Photosynthesis – the enzyme-based process of converting carbon dioxide into food, using water and sunlight – is literally the foundation of life on Earth, and understanding the reaction at an atomic level could lead to vast production of renewable fuels made from greenhouse gases sucked out of the air. A Berkeley Lab team has been uncovering precise, step-by-step details of photosynthesis for years. We spoke to two members, co-lead author and senior scientist Vittal Yachandra and co-first author and postdoctoral researcher Philipp Simon, about their latest study, shooting stuff with lasers, and why they chose this field.
Adapted from a UC Berkeley news release. Synthetic biologists have successfully engineered microbes to make chemicals cheaply and more sustainably. However, researchers have been limited by the fact that microbes can only make molecules using chemical reactions seen in nature. A collaboration between scientists at Berkeley Lab and UC Berkeley has engineered the microbe E.
Researchers develop an efficient method for studying fast biochemical reactions as they happen in real time
A new process combining infrared light analysis and machine learning shows potential to break barriers in disease detection.
The renowned synthetic biologist will be given $1 million in funding to support bioenergy and bioproduct innovation.
This video shows steps of the enzymatic reaction that makes a double-ringed molecule, which is the structural starting point to produce molecules in a large class of antibiotics. (Credit: Patrick Rabe/Oxford University) Scientists who specialize in studying the atom-by-atom choreography of enzymes have revealed new insights into the function of isopenicillin N synthase, an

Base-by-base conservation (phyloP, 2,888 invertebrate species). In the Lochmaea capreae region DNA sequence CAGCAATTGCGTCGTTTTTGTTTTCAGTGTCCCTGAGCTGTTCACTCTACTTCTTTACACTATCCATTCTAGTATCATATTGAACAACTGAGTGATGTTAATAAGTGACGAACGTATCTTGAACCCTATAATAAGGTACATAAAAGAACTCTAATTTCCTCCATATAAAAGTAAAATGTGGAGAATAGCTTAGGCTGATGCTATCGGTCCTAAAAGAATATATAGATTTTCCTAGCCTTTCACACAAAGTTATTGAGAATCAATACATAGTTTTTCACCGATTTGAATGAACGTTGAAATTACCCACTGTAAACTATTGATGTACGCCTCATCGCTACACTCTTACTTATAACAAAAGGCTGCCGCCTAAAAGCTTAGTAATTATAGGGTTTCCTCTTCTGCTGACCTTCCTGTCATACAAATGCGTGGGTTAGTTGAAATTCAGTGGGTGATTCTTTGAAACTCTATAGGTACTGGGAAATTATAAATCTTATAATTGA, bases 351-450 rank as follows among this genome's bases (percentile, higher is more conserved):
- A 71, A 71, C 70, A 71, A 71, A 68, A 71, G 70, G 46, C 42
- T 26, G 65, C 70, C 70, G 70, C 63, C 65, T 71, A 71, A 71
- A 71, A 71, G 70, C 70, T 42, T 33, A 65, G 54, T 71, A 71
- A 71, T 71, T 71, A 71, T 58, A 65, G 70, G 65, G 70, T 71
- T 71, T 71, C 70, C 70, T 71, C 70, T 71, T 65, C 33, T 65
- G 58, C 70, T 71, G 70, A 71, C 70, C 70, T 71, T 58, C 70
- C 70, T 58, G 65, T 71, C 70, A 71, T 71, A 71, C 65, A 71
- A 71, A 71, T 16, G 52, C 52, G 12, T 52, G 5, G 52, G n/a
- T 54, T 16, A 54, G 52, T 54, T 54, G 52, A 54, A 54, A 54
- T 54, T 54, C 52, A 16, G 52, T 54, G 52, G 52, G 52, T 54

By Ashleigh Papp “The dream of predicting a protein shape just from its gene sequence is now a reality,” said Paul Adams, Associate Laboratory Director for Biosciences at Berkeley Lab. For Adams and other structural biologists who study proteins, predicting their shape offers a key to understanding their function and accelerating treatments for diseases like
-By Emily Scott Ten years ago, Lawrence Berkeley National Laboratory announced the opening of a brand new, 15,000-square-foot facility full of stainless steel state-of-the-art bioprocessing equipment – what we now know as the Advanced Biofuels and Bioproducts Process Development Unit, or ABPDU, was officially open for business. Funded by the U.S. Department of Energy’s Bioenergy
An antibody therapy that appears to neutralize all known SARS-CoV-2 strains, and other coronaviruses, was developed with a little help from structural biologist Jay Nix
Scientists from three national labs have published a comprehensive study that – alongside other recent, complementary studies of coronavirus proteins and genetics – represents the first step toward developing treatments for COVID-19.